(originating in Tibet), the Beas, the Ravi, the Chenab and the Jhelum.
The Ganga-Brahmaputra-Meghna is another important system
of which the principal sub-basins are those of Bhagirathi and the Alaknanda,
which join at Dev Prayag to form the Ganga. It traverses through
Uttarakhand, Uttar Pradesh, Bihar and West Bengal states. Below Rajmahal
hills, the Bhagirathi, which used to be the main course in the past, takes
off, while the Padma continues eastward and enters Bangladesh.
The Yamuna, the Ramganga, the Ghaghra, the Gandak, the
Kosi, the Mahananda and the Sone are the important tributaries of the Ganga.
The Padma and the Brahmaputra join at Bangladesh and continue to flow as the
Padma or Ganga. The Brahmaputra rises in Tibet, where it is known as Tsangpo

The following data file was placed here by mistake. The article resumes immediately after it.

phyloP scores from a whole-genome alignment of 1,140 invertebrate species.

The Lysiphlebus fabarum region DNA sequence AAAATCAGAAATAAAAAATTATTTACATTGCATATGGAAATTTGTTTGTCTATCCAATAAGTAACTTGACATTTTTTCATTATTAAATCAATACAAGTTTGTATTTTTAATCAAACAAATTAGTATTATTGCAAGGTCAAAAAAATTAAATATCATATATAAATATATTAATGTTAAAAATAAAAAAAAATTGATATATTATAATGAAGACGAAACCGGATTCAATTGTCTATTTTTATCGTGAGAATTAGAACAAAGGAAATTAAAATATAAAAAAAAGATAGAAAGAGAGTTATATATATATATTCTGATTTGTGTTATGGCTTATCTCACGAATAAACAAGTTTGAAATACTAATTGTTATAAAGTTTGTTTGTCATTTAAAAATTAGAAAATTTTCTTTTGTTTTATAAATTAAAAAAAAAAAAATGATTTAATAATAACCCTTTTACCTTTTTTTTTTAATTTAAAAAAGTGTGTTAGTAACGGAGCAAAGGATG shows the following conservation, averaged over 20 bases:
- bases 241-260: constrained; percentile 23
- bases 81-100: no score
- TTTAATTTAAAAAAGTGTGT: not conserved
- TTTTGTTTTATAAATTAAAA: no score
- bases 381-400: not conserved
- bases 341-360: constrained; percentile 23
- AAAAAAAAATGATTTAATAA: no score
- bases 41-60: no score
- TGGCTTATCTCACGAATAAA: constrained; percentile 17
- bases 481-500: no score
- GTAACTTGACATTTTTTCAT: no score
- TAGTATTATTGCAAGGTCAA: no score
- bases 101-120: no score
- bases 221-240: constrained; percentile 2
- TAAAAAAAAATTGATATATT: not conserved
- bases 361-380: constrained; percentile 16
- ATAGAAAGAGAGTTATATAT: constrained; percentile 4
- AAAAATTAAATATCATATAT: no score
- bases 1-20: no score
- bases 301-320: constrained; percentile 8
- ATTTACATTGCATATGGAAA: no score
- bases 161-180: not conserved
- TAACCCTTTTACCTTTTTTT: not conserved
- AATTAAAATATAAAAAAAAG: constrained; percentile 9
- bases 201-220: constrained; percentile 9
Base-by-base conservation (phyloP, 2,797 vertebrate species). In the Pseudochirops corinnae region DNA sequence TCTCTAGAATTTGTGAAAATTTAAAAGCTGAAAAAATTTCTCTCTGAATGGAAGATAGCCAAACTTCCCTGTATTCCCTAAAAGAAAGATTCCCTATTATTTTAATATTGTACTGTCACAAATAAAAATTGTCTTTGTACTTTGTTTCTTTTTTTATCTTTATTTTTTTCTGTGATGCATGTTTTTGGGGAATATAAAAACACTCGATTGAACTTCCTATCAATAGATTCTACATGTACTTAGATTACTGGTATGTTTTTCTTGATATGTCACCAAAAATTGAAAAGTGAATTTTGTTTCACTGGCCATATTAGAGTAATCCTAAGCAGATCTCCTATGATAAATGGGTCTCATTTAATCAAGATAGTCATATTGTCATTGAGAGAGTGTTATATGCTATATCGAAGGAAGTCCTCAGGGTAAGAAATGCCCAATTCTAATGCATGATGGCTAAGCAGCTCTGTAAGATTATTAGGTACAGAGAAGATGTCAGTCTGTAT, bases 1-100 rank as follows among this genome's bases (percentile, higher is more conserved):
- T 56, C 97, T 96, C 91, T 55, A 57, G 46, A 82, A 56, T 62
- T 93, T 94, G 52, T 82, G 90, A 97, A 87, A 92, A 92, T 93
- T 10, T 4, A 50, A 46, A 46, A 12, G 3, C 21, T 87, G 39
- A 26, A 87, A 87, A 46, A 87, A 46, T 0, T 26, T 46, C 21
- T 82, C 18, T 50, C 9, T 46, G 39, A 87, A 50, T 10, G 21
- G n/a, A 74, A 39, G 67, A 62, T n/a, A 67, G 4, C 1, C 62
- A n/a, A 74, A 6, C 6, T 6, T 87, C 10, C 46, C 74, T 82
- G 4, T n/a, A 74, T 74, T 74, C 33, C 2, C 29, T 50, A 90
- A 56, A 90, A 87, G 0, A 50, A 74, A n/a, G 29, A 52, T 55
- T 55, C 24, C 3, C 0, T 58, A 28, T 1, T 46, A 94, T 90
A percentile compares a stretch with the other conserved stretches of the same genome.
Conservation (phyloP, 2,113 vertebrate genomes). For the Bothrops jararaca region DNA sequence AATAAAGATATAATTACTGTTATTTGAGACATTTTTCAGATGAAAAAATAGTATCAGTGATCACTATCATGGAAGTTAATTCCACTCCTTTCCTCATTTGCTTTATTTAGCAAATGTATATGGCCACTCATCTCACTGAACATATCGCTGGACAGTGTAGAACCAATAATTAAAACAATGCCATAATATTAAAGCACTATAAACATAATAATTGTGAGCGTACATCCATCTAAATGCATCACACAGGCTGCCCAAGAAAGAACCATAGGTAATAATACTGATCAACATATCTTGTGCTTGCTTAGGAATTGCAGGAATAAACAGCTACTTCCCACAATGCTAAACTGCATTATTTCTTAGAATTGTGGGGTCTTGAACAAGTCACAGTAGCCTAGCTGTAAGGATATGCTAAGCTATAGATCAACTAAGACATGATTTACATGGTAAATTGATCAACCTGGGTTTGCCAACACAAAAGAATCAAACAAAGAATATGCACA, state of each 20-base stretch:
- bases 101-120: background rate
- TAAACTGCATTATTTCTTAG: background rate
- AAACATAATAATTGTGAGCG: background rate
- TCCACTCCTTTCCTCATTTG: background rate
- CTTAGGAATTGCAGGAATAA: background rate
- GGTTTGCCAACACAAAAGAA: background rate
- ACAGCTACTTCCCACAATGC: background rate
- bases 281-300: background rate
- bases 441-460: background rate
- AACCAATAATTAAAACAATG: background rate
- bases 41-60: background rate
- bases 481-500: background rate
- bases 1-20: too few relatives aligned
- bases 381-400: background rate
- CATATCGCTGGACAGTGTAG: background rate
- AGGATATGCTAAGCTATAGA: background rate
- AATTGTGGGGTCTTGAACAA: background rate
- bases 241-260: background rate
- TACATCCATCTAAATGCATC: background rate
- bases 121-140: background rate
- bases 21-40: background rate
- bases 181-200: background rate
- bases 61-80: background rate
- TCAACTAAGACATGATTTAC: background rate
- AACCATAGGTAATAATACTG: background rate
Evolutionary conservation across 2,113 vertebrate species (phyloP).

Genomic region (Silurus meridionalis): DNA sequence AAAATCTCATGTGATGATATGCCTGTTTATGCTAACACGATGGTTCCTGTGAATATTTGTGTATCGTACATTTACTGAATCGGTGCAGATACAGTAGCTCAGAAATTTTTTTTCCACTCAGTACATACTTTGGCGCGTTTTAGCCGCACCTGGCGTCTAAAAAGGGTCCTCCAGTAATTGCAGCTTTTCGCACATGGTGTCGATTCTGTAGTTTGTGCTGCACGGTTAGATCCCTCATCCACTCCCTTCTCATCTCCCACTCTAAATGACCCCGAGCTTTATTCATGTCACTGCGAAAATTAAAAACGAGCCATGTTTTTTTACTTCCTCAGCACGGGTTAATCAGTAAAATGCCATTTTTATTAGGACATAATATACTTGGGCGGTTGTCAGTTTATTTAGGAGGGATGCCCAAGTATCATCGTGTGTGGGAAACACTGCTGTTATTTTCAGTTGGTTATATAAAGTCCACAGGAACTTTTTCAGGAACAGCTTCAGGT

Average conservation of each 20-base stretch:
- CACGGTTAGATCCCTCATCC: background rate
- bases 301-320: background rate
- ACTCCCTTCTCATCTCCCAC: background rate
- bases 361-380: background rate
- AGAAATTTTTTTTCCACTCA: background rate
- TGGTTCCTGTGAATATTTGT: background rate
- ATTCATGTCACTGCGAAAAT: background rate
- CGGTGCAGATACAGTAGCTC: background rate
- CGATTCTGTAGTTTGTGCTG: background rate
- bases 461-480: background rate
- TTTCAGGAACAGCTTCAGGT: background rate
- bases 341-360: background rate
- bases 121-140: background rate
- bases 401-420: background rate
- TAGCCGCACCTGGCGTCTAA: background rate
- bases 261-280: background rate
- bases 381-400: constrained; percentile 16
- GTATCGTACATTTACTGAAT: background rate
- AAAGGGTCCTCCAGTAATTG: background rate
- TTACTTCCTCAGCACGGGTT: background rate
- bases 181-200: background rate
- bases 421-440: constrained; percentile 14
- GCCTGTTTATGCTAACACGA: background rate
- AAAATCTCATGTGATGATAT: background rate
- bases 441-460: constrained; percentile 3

and runs a long distance till it crosses over into India in Arunachal
Pradesh under the name of Dihang.
Near Passighat, the Debang and Lohit join the river
Brahmaputra and the combined river runs all along the Assam in a narrow
valley. It crosses into Bangladesh downstream of Dhubri. The principal
tributaries of Brahmaputra in India are the Subansiri, Jia Bhareli,
Dhansiri, Puthimari, Pagladiya and the Manas.
The Brahmaputra in Bangladesh fed by Tista etc., finally
falls into Ganga. The Barak river, the Head stream of Meghna, rises in the
hills in Manipur. The important tributaries of the river are Makku, Trang,
Tuivai, Jiri, Sonai, Rukni, Katakhal, Dhaleswari, Langachini, Maduva and
Jatinga. Barak continues in Bangladesh till the combined Ganga—Brahmaputra
join it near Bhairab Bazar.
In the Deccan region, most of the major river systems
flowing generally in east direction fall into Bay of Bengal. The major east
flowing rivers are Godavari, Krishna, Cauvery, Mahanadi, etc. Narmada and
Tapti are major West flowing rivers. The Godavari in the southern Peninsula